For a lower balance transfer fee, the
Going over your card limit is a mistake anyone can make. Avoid as much damage as possible to your score and avoid a pesky fee while you’re at it (usually $29).
Since it was removed from the
Late payment fee
If you’re late on a payment, banks can take advantage of you by hiding a late payment interest rate in the fine print. Make sure you’re getting the best rate possible and you don’t get put in the penalty box.
A great card with no late payment fee is the
You’ll earn 2,000 AIR MILES as a welcome bonus and earn 1 mile for every $10 spent.
Dishonoured payment fee
If a payment isn’t processed because a bank returns a cheque or refuses a pre-authorized debit, a fee will be charged to your account. Depending on the issuer, it can range from $25 to $48. Here are a few examples:
- RBC: $45
- BMO: $48
- Scotiabank: $48
- Tangerine: $25
- American Express: $25
Points reinstatement fee
If you fail to use your points within a given period, it’s going to cost you. Many credit card specific programs will forfeit your points if you fail to keep your card in good standing as well.
For example, Aeroplan currently states “You may buy back expired miles at a cost of 1¢ per mile, a $30 administration fee, and applicable taxes.”
American Express currently reinstates them for a $35 administrative fee and you can only redeem them within 24 months of forfeiting the points.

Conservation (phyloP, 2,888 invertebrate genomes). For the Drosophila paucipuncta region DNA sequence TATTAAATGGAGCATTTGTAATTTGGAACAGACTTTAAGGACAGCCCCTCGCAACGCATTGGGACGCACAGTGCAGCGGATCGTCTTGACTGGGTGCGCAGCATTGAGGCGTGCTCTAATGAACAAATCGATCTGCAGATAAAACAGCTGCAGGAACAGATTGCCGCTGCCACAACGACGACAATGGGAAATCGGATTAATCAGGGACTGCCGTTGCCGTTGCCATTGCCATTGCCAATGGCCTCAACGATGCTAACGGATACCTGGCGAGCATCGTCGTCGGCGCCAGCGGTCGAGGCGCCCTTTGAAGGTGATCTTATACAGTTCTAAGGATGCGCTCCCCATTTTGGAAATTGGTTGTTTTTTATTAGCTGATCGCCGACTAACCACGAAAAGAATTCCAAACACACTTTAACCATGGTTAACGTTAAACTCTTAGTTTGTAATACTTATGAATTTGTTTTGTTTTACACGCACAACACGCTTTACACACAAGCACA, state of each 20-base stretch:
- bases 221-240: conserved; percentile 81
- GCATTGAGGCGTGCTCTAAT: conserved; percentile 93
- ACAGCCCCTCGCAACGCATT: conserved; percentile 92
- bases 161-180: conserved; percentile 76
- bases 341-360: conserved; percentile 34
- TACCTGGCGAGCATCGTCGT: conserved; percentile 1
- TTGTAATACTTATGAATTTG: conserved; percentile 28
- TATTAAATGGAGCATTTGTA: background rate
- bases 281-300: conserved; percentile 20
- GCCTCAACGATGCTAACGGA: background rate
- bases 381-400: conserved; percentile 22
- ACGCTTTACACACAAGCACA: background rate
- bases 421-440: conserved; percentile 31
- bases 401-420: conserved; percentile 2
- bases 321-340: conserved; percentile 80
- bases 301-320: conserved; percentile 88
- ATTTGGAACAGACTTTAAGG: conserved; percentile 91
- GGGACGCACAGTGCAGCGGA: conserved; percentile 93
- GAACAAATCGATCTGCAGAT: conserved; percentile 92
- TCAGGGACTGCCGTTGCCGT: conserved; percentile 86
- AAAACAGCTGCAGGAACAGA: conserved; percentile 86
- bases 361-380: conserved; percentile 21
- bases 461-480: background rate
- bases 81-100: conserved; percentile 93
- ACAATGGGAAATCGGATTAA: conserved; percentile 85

If you need a statement reprinted, you need to be aware of the associated fee. This fee is something a lot of banks are doing away with since most statements are available via online banking as a PDF.
Most banks set this cost at $5 like CIBC or Scotiabank, but often the best solution is printing the PDF online.
If your bank allows you to pay your balance in installments, they will charge you a fee. This is relative to the length of time you’ve decided to pay it in, and the amount you owe.
For example, American Express charges 2% per 3 months, 3% per 6 months and 5% per 12 months.
Travel change fee
If an unexpected event comes up and you have to change your travel booking, make sure it’s worth the fee. Air Miles currently charges $10 – $50/person plus applicable taxes. There are no cancellations or refunds permitted on tickets once booked.
Aeroplan recently changed its policy in regard to travel changes. If cancelling within 24 hours of booking, you’re able to get a full refund. You can also now get a full refund of your flight rewards – if you cancel up to 2 hours prior to departure.
We want to hear from you
So the next time you’re signing up for a new card, look underneath the bed…or just read the fine print for the hidden credit card fee monsters.
They answer to foreign transactions, extra cards, cash advances, balance transfer, and more.
Have you ever been travelling and racked up a transaction fee that scared you?
Been hit with a cash advance fee that made you want to hide under the covers?
Let us know in the comments below.